Only Using Price Per Square Foot For Evaluation? ... DON'T!

This type of evaluation is use quite commonly by those that are trying to oversimplify or by someone that just don’t know much about real estate. This evaluation is to take the price of the home, divide it by the size of the home and we have found the price per square foot. Voila easy as that! This however is usually quite inaccurate and while pricing a home is not an exacting science there is well more to it than a single equation.
While this method can be used IN CONJUNTION with other more functional evaluations it is a poor indicator of a home’s actual value.

While homes may have in common things such as area or sub-area, other factors are in play such as traffic noise, building materials, what floor (in a condo) and many other factors. Let’s do an example:

Home 1:
• Carpets though the first floors, with linoleum in the bathrooms
• Standard kitchen cabinets
• Arborite counter tops in both kitchen and bathroom
• Hollow core doors for all rooms
• Dated paint
• 2800 sqft.

Home 2:
• Laminate flooring throughout and tile in the bathrooms
• Customized kitchen with under lighting
• Quartz countertops in both the kitchen and the bathroom
• Crown moldings and baseboards throughout the home
• Security system installed
• Recently replaced roof
• 2800 sqft.

Taking into account that these homes are the same size, one would be able to quickly deduce that “Home 2” should hold more value than “Home 1”. If we want to take this further to the point, add that “Home 1” is on a busy street. So using a price per square foot to determine the value of these two home would be either drastically off and thus would not make sense.

Now some purchasers will attempt to use the previous sale prices alone to determine the price they wish to use to make an offer with. While this is a good practice for a baseline there is far more than just a single equation. On the other hand there are many Sellers that will take the latest sale of the home on the block that was done to the nines, divide by square feet and believe that their home is worth significantly more than it is and thus end up overpricing it.

Macro & Micro Details:
Another aspect to ponder when trying to find the true value of a home (it’s not an exacting science by the way!) are things that are not apparent on the first look. Some factors are if a home is stories, had major renovations done, has the building been re-piped (condo), roof replaced, or windows upgraded for some starting aspects.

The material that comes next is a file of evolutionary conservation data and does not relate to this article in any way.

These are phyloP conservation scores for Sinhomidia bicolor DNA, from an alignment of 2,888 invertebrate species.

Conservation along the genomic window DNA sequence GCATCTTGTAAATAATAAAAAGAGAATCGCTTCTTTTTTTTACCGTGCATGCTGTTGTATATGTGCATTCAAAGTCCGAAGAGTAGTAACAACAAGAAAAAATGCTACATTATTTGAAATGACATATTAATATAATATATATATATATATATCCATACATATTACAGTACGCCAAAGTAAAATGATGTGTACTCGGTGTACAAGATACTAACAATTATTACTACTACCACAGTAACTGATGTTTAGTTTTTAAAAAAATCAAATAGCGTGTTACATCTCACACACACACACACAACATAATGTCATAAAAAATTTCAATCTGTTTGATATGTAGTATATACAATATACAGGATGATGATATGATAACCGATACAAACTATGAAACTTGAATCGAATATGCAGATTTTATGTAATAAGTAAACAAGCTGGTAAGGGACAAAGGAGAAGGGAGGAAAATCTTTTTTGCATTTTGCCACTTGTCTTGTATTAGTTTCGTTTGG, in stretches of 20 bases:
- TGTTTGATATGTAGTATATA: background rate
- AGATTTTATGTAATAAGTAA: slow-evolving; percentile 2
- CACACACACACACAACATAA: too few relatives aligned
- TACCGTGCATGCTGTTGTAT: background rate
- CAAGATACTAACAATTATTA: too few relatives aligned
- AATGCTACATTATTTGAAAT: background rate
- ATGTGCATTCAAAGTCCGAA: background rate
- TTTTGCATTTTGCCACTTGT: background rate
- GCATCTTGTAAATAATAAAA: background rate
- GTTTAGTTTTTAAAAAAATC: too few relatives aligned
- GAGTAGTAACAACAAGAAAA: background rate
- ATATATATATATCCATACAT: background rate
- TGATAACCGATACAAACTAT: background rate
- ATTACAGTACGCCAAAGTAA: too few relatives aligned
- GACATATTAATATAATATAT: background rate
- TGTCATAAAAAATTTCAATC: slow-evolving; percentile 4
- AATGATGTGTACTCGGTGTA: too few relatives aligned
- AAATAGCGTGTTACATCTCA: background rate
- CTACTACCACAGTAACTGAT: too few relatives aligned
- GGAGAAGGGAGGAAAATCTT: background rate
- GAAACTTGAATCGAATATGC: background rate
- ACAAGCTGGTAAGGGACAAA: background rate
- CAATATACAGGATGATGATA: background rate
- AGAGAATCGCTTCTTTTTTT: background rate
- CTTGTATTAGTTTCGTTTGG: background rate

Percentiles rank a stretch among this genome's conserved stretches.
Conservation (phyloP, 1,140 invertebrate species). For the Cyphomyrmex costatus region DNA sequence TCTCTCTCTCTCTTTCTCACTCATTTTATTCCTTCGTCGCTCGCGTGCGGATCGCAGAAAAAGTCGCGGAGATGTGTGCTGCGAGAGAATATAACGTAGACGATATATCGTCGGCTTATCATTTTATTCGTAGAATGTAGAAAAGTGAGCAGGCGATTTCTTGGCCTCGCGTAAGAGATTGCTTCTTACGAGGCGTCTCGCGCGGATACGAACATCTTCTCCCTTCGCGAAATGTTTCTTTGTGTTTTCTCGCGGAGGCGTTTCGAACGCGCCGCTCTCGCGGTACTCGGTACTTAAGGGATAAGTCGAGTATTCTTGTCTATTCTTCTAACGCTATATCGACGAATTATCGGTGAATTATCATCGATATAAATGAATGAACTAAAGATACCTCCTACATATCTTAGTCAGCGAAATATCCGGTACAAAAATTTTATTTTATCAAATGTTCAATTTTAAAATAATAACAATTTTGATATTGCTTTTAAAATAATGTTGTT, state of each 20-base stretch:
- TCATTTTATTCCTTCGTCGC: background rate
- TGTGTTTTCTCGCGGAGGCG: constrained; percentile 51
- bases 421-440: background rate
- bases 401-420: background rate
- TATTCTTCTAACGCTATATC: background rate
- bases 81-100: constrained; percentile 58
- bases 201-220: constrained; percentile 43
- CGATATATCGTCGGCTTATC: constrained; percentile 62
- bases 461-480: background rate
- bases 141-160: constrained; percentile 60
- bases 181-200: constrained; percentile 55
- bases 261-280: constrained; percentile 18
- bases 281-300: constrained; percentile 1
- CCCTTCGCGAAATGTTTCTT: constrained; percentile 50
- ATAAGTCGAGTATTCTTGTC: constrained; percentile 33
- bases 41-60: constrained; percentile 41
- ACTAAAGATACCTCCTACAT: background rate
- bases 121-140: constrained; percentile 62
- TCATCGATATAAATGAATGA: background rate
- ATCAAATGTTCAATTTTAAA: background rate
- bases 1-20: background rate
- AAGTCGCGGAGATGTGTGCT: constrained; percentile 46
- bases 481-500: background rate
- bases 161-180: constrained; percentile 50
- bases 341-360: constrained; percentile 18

For detached houses another factor that can be overlooked when just using price per square foot is the size of the lot as that can also skew a price up or down. Additionally where the home is located can be a contributing factor to overall price. There are nice parts and rougher parts of any city as we all know, and that will have an effect on the price of a home.

Interestingly enough, square footage that is below grade (basements) generally holds less value than those that are above. If you had 2 homes that were both 2800sqft but one had 1200sqft below ground level it would likely not be evaluated as high as one that had the entire 2800sqft above ground level.
Functionality is another factor that will be overlooked using price per square foot. If you have 2 homes that are the same square footage in the same neighbourhood, but one has 4 smaller bedrooms over 3 larger ones, in many cases the 4 bedroom will carry more value as it just has a 4th bedroom; this would also apply to having a mortgage helper as that will clearly present more value.

Location, Location, Location:
We have all heard this cliché before, BUT there is reasoning behind it! A home that is selling on a main road in a city as opposed to a quieter one will usually sell for a different price than the other; additionally its proximity to major transit will also play a factor. Price per square foot doesn’t take this into consideration either and can be a major contribution factor to the property appreciating in value and to what degree is does. Sometimes even being in one school catchment over another can contribute to the overall value of the home, even if they are identical.

There IS an exception:
While I have just gone on for the entire article about why price per square foot is a terrible method to solely base on there is an exception and that exception is if it the homes are UNIFORM. Some examples of this would be in a new neighbourhood that was developed by the same developer at the same time. All the homes look the same, are the same age, built with the same materials by the same developer. Price per square foot can then be used as we are truly comparing apples to apples. This method can also be used for new builds in condos to some degree, with some additional factors of course such as do they have extra parking stalls, what floor is it on or what direction it is facing.

The Take Away:
The truest way to determine the value of a home is to calculate based on the home individually and taking into account the plus and minus of it in comparison to other recent sales in the neighborhood as well as your competition. Your realty advisor can help you with this as that is a major part of the knowledge base they should have and be using. Ultimately price per square foot may be a minor part of pricing a home, but there are far more accurate methods that should be used.

If you need some insight or help on pricing a home for purchase please email me at: or direct message through Facebook at: